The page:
Carlos Santana walks

Jason Getz-USA TODAY Sports

Anger over Phillies' tendency to walk is misplaced

Tim Kelly
September 21, 2018 - 2:01 pm

In Monday evening's game against the New York Mets, Philadelphia Phillies first baseman Carlos Santana paused after he worked a walk, asking the umpires to toss the ball over to the Phillies dugout so it could be authenticated and then presumably returned to his possession.

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Without context, it appeared to be a rather strange moment. Players will normally ask to keep balls after milestone hits or strikeouts in a pitcher’s case, but a walk? It's perhaps different than what we're used to, but it was a milestone walk for Santana, his 100th of the season. It was the third time in his career Santana reached the 100 walk mark, but the first since 2015. It also made him the first Phillies since Pat Burrell in 2008 to walk over 100 times. In a second half that's been frustrating for the Phillies, it was a small moment worth acknowledging.

Whether that moment was scoffed at or not, Santana’s walks in 2018 have been, which feels puzzling. On one hand, there appears to have been a group of people that were determined to all-but root against the success of Santana. While Santana may not be a square peg in a round hole, his signing forced Rhys Hoskins to left field, where Hoskins has graded out as the worst qualified fielder in left field.

Others say that he hasn't performed up to his $18.33 million salary in his first season with the Phillies, which according to FanGraphs salary tool is correct, as he's been worth $16.5 million. That argument appears to lack the context that the Phillies slightly overpaid Santana annually to avoid having to guarantee him a fourth or fifth season in free-agency. His signing won't affect the Phillies ability to be aggressive in free-agency this offseason because the Phillies are so financially flexible.

But all that considered (or not considered), critics of his contract have suggested that the Phillies didn't sign Santana “just to walk.” By the conclusion of the 2018 season, Santana will likely have hit at least 25 home runs and driven in over 90 runs. But it seems to ignore his history to suggest that his ability to draw walks wasn't one of the reasons that he piqued general manager Matt Klentak’s interest.

Prior to Santana’s arrival, second baseman Cesar Hernandez led the Phillies in walks three consecutive seasons. Hernandez will relinquish that crown in 2018, but it's not because he's stopped working walks. In fact, he's walked 91 times in 2018, which is 25 more than his previous career high. His .254 batting average is 40 points lower than the .294 mark that he posted in 2016 and 2017, though his .358 on-base percentage is still a pretty good place to be at in a relative down season.

Perhaps it's because Santana and Hernandez are viewed as blocking two of the Phillies potential core pieces - Rhys Hoskins and Scott Kingery - that there seems to be a desire from some to move on from Santana and Hernandez. And the Phillies may do that this off-season. Jim Salisbury of NBC Sports Philadelphia reported last week that the Phillies have internally considered moving Santana to allow Hoskins to return to first base. Hernandez can't be a free-agent until after 2020, but the Phillies have listened to offers for him the past two offseasons and figure to do so again this offseason. But make no mistake, their nearly 200 combined walks have been an important contribution to the 2018 Phillies that would need to be replaced in the lineup.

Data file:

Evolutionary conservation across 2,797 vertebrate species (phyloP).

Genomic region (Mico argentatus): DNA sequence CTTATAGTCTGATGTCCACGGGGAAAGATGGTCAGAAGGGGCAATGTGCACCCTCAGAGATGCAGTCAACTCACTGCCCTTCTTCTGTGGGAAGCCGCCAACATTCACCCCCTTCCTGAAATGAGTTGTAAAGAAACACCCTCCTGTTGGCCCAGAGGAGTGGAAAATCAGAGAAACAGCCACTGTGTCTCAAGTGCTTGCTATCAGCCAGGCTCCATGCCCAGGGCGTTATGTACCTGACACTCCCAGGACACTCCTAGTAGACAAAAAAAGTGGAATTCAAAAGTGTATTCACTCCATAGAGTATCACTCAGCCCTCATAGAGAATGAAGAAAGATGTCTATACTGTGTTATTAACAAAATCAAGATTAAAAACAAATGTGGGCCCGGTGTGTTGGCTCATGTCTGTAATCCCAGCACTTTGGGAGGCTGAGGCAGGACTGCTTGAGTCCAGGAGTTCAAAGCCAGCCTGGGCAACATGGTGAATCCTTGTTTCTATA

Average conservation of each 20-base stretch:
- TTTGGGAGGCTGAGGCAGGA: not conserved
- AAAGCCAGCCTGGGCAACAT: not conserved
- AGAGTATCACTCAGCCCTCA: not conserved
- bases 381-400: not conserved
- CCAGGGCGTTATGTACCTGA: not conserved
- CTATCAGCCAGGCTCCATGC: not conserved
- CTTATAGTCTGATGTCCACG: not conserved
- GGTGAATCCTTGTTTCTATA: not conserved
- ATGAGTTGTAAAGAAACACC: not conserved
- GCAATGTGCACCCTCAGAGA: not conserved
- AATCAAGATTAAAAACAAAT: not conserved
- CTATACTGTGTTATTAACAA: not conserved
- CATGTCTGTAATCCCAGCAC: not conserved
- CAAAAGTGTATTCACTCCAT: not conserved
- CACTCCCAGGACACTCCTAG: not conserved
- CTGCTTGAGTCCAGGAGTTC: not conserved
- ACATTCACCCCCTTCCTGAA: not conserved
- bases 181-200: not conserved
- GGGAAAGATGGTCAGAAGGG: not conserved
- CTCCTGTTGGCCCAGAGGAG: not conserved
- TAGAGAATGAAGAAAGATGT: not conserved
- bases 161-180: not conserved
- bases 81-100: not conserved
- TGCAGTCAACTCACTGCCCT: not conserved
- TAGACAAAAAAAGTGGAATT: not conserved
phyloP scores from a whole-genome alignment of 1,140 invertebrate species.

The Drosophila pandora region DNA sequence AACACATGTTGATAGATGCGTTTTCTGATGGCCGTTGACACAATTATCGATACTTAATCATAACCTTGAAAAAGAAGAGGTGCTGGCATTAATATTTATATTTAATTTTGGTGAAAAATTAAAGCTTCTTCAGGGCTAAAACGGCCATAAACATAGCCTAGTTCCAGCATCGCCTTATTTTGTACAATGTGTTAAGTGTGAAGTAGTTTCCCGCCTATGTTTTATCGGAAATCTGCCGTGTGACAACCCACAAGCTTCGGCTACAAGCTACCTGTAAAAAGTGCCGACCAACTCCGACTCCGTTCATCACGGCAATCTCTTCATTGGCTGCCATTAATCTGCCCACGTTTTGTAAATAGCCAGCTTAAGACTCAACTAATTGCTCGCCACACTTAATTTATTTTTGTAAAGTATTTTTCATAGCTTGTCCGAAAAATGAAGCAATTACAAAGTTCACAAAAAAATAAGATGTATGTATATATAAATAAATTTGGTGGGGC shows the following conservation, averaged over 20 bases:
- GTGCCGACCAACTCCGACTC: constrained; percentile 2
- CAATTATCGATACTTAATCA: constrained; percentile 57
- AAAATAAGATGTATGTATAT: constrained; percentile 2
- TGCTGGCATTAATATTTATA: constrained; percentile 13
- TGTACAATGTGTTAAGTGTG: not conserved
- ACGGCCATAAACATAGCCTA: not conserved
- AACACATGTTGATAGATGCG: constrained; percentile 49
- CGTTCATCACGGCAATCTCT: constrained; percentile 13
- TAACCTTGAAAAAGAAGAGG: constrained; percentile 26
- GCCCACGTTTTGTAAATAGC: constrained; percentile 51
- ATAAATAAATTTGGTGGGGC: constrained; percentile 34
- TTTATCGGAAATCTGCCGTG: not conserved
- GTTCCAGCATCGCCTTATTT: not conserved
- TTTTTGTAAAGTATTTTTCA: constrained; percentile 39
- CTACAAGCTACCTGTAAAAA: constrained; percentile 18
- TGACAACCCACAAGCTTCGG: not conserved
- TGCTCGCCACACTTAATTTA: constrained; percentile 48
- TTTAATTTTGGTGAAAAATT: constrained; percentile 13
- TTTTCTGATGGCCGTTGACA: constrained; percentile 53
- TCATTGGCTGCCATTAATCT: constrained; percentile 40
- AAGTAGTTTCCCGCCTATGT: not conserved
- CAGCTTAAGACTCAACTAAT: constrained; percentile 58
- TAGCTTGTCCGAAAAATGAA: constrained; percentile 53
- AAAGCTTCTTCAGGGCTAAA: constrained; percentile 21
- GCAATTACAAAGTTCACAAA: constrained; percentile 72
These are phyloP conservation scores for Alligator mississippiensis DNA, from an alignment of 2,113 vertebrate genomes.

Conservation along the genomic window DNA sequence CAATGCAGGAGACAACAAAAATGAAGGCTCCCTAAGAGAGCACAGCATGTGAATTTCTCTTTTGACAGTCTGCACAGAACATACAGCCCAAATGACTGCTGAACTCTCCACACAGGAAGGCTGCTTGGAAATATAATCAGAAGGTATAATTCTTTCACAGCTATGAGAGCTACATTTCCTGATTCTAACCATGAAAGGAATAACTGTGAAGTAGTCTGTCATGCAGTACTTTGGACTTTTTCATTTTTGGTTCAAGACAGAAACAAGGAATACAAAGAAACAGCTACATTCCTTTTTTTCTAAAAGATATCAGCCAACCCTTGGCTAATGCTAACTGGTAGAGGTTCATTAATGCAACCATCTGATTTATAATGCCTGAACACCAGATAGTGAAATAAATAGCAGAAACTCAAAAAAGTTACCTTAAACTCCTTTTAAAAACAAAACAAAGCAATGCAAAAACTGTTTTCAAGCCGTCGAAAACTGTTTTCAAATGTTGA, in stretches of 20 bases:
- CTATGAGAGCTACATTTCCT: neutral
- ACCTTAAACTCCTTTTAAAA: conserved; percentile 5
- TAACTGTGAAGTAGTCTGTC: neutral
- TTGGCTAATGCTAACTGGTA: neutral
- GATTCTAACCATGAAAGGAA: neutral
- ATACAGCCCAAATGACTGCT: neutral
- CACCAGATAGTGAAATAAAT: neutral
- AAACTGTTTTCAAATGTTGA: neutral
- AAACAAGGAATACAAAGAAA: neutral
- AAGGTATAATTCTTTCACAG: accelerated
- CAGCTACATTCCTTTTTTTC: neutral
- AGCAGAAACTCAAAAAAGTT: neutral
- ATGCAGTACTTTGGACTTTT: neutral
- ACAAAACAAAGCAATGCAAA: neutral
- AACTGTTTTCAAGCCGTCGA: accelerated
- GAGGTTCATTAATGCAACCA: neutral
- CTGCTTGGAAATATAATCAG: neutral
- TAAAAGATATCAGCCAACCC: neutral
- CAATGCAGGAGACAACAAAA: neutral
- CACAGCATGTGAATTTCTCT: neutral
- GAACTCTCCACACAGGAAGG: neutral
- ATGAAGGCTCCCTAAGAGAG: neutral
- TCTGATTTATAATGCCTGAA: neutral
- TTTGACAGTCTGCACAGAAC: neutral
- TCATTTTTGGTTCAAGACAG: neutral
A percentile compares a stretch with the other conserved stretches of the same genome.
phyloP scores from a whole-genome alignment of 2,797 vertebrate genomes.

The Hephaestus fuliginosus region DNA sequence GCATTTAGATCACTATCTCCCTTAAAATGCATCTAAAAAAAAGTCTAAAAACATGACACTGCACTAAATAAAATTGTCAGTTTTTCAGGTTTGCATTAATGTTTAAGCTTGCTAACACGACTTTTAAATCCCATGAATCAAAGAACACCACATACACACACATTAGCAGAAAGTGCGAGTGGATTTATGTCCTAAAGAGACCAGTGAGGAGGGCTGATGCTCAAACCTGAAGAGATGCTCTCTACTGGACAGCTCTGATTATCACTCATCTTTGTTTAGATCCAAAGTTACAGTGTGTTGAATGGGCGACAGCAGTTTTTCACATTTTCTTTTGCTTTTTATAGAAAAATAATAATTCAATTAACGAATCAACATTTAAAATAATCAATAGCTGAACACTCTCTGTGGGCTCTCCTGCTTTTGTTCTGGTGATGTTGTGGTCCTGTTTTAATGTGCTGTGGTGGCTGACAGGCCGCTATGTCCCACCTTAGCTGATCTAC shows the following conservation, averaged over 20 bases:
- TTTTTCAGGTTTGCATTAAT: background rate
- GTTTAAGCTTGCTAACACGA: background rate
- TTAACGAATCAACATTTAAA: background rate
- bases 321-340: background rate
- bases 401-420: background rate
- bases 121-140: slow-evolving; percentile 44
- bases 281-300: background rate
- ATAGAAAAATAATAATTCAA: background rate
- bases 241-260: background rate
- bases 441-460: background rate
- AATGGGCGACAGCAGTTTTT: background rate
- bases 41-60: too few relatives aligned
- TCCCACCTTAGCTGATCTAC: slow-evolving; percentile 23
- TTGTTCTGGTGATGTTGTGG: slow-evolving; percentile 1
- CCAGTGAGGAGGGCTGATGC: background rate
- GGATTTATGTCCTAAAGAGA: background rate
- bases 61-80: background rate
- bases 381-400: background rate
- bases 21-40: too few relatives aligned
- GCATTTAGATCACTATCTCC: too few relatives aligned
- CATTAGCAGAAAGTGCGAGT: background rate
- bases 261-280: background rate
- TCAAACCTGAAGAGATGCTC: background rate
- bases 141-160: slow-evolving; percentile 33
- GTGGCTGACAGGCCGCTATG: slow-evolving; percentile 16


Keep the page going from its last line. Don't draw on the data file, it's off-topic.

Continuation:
The aforementioned Hoskins has walked 82 times as well. He’s also homered 32 times in driven in 92 runs, so the walks don’t seemed to be viewed in a negative light in his case.

But it feels strange for walks to be viewed as a bad thing in the case of any hitter. When you walk, you get on base. You force the opposing starting pitcher to exhaust at least four pitches, often more. Players getting on-base forces the pitcher into more high-leverage situations. At the very least, that leads to them leaving the game earlier than they hoped. At most, the opposing pitcher will make a mistake trying to get out of the high-leverage jam, and the Phillies batter, who got a chance to see quite a few pitches when his teammate walked, will capitalize on that mistake and put runs on the board.

It’s true, the Phillies 653 runs in 2018 are 20th in baseball. Walking alone hasn’t guaranteed the Phillies score more runs. But if players like Santana and Hernandez are getting on base by walking, it then becomes the job of the hitters behind them to drive them in. If that doesn’t happen, it doesn’t mean walks are a bad thing, it’s indicative of the Phillies being a few offensive pieces away. They may get those offensive pieces this offseason when Bryce Harper and Manny Machado become free-agents. Internally, young offensive pieces like Jorge Alfaro and Scott Kingery may take steps forward in 2019.

There are certainly games where it makes sense to have an aggressive approach offensively. At the same time, one of the reasons the Phillies won both of the Aaron Nola-Max Scherzer battles was because the Phillies worked deeper counts, capitalized on the couple mistakes that Scherzer made and knocked him out of the game earlier than the Nationals were able to with Nola.

As the past two months have shown, the Phillies aren’t a finished product yet. Part of building a more finished offense this offseason may include moving Santana and/or Hernandez. But starting a war on their ability to draw walks is a weird hill to die on.